Use this URL to cite or link to this record in EThOS:
Title: The synthesis and characterisation of single-walled carbon nanotubes and graphene for electrochemical applications
Author: Miller, Thomas S.
Awarding Body: University of Warwick
Current Institution: University of Warwick
Date of Award: 2013
Availability of Full Text:
Access from EThOS:
Access from Institution:
In recent years sp2 carbon materials, including single-walled carbon nanotubes (SWNT) and graphene have attracted significant attention, especially in the field of electrochemistry. However there is a marked disparity of opinion concerning the fundamental inherent electron transfer (ET) properties of these materials, largely due to complications regarding their synthesis, characterisation and the methods utilised to measure their electrochemical characteristics. As shown in this thesis, catalysed chemical vapour deposition (cCVD) allows the growth of very high quality SWNT directly onto insulating substrates and so it is considered by many to be the ideal method to produce SWNT for fundamental studies and applications. However, graphene must be transferred post cCVD growth to insulating substrates, as it grows on metal foil catalysts and this process is currently associated with issues with contamination and mechanical damage. In this thesis SWNTs with both 2D and 3D geometries are investigated using micro- or nano- scale capillary electrochemical methods. By using outer sphere redox mediators and by isolating the SWNT sidewalls and end-caps it is shown that ET at SWNTs is both fast and occurs on both pristine sidewalls and closed ends. This opposes the commonly held view that ET only happens at open ends and defects. Then, it is shown that functionality can be introduced into pristine SWNTs either by platinum nanoparticle (NP) electrodeposition or anodic pre-treatment. These activated SWNTs are shown to display improved ET to a range of complex and inner sphere redox reactions, including becoming electrocatalytic for the oxygen reduction reaction (ORR) and the methanol oxidation reaction (MOR). Also in this thesis a method of performing generation/collection (G/C) electrochemical measurements within the meniscus of a microcapillary is demonstrated. This system is shown to be effective at both investigating processes on complex electrode surfaces and at investigating the mechanistic aspects of the ORR.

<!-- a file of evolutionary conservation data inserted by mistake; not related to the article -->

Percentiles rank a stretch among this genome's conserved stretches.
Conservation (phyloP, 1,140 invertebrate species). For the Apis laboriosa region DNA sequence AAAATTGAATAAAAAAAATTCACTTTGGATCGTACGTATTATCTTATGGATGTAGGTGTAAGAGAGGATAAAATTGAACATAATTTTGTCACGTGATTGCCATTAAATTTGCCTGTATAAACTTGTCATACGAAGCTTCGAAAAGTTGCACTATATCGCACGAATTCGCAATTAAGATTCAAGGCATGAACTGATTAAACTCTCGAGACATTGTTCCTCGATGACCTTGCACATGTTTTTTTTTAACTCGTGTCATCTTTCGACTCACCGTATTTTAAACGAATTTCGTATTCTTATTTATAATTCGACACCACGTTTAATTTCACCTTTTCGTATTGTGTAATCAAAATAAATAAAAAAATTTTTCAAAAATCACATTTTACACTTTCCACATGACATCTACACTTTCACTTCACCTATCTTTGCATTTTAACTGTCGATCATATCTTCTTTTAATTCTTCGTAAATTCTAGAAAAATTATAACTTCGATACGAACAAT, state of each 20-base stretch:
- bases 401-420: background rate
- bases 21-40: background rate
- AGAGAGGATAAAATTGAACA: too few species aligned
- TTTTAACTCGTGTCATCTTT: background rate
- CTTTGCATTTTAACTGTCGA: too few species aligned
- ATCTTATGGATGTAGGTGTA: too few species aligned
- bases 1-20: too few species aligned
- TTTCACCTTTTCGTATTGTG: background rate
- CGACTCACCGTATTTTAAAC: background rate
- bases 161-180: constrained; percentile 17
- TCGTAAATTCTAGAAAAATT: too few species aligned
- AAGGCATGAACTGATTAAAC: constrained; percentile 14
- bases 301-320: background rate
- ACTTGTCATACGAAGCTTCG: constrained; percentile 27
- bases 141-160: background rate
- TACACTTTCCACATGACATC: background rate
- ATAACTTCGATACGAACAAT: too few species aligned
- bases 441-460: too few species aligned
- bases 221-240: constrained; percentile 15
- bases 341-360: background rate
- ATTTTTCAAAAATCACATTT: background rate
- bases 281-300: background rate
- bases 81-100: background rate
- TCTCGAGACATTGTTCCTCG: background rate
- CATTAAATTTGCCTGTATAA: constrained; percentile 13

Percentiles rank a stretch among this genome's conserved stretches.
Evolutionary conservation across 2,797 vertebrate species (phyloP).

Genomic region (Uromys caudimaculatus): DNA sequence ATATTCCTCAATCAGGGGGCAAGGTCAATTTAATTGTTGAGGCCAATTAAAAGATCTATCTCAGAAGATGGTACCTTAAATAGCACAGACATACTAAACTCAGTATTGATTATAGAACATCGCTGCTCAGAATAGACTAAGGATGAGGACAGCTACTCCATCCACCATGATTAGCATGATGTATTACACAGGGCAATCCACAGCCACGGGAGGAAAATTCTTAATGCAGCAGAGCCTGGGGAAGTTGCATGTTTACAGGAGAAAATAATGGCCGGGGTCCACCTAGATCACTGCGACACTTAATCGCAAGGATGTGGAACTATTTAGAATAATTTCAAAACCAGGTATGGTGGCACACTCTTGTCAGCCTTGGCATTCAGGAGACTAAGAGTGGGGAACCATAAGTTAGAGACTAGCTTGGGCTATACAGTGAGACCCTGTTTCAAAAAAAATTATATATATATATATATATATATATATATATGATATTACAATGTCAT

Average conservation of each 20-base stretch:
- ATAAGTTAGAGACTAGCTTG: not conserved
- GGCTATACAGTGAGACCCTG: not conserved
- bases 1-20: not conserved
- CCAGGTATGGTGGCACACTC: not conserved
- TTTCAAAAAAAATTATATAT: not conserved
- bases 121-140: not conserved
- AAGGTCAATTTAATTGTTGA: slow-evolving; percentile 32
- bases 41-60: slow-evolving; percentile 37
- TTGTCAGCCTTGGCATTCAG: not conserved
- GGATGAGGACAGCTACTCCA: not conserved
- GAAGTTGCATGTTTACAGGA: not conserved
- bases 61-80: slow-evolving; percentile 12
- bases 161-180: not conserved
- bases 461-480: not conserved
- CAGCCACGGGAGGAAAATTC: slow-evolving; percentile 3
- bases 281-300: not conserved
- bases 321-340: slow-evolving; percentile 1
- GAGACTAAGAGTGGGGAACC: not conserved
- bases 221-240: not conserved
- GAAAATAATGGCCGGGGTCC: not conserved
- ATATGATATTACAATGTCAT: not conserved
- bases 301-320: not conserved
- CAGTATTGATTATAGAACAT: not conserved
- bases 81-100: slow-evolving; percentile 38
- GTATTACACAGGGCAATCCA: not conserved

Supervisor: Not available Sponsor: Not available
Qualification Name: Thesis (Ph.D.) Qualification Level: Doctoral
EThOS ID:  DOI: Not available
Keywords: QD Chemistry